This evening I accidentally came across the website of one Leah Buechley, a woman who may change the face of clothing as we know it.
Long ago, I got a BA in Art, with dual emphases in Conceptual Design (read: early computer graphics and concept follow-through) and textiles. I tried, in every way I knew how, to combine the two: I made weavings out of wires, adding LEDs and plugs; I learned about their new computerized loom, I thought long and hard about how to get computerized technology into fabric. But it was too early, the technology was too clunky, and everyone was looking at me like I was a lunatic, so eventually I gave up.
Imagine my pleasure at coming across Ms. Buechley's wonderful DIY site, where she shows you how you, too, can create amazing interactive clothing with the LilyPad Arduino, a washable, flexible fabric circuit system you sew together with conductive thread, so that your whole body becomes circuitry, and, for example, if you move your arm quickly it sets off LEDs in your clothes. Or: if you put your coat on, your clothes go dark. Take it off, your clothes light up. Best of all, you can use things like snaps to keep the circuitry going when you attach things together.
The RGB LED chages color in response to motion and tilt from the accelerometer which is sewn to the right wrist.
I'm telling you: this woman is smart.
The Arduino is "an open-source electronics prototyping platform based on flexible, easy-to-use hardware and software. It's intended for artists, designers, hobbyists, and anyone interested in creating interactive objects or environments. Arduino can sense the environment by receiving input from a variety of sensors and can affect its surroundings by controlling lights, motors, and other actuators" (See more here).
It's hard to describe how this is different from previous interactive clothing. For one thing, she has come at it from a textile person's perspective, redesigning the whole circuitry thing to look like...well, parts of clothes. For another thing, all the pieces in the group of items (she calls it a "kit", but they are all sold separately) seem to be made as patches, with iron-on circuitry; and there are no wires or weird bits that you have to hide or otherwise deal with (Though the picture of the LilyPad for sale seems harder than the one above. I'll have to find out about that - still, it's not much bigger than a quarter).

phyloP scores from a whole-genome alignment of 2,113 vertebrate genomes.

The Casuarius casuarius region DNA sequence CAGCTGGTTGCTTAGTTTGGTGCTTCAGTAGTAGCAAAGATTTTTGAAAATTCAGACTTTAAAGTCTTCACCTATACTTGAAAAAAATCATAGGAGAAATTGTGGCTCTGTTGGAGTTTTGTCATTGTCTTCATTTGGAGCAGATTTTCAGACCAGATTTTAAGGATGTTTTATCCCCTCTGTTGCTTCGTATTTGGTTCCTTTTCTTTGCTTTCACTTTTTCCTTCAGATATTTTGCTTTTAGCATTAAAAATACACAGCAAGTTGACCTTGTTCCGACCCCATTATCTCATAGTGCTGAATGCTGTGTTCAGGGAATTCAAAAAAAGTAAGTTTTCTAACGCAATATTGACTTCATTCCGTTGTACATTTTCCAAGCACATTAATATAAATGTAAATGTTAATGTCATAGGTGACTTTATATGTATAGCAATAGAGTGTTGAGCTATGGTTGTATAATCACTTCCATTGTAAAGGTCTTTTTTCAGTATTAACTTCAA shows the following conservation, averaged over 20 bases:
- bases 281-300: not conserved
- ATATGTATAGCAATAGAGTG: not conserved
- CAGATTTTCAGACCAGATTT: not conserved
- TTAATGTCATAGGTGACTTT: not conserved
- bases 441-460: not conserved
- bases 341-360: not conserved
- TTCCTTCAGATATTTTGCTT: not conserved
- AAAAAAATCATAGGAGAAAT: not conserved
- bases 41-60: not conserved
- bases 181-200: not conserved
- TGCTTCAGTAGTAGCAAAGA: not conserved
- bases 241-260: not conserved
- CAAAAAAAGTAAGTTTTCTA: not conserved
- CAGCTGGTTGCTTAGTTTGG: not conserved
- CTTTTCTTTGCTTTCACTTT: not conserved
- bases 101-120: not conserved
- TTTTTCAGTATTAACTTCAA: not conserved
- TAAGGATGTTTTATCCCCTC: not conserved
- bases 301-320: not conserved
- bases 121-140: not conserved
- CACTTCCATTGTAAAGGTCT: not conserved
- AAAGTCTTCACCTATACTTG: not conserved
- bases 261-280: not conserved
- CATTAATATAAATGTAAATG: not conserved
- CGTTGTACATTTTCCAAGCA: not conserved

Ms. Buechley helps you access the materials, and shows, in clear step-by-step instructions, not only how to use the LilyPad and attendant bits, but things like how to use needle-nosed pliers to turn a regular LED into a decorative sew-on bead, so you can have as many LEDs flashing across your clothing as you want. And she has lots of Flickr pics to look at, too.
"I am interested in integrating "feminine" activities like sewing with computer science, mathematics and technology. I think that social issues more often than lack of talent discourage women from entering math, technology and science related fields, and I hope to help create environments where women's interests are explored and represented."
Her kits for kids are available for only $15 to make little wearable LED items for themselves (with a little help). I have been trying very hard to find ways to make the robotics curriculum I teach at the local school into something more exciting for girls; their interest, always fickle, waxes and wanes depending on the personality of the students. Not only could we do the kids' kit, but then we could move on to real programming, using the LilyPad itself. This is a sure-fire technological way to get girls' attention, for those of you out there with smart daughters or sisters. In fact, this is a sure-fire way to get my attention. I can't wait to start making stuff.
Finally, after all these years.
Buy the LilyPad development kit from SparkFun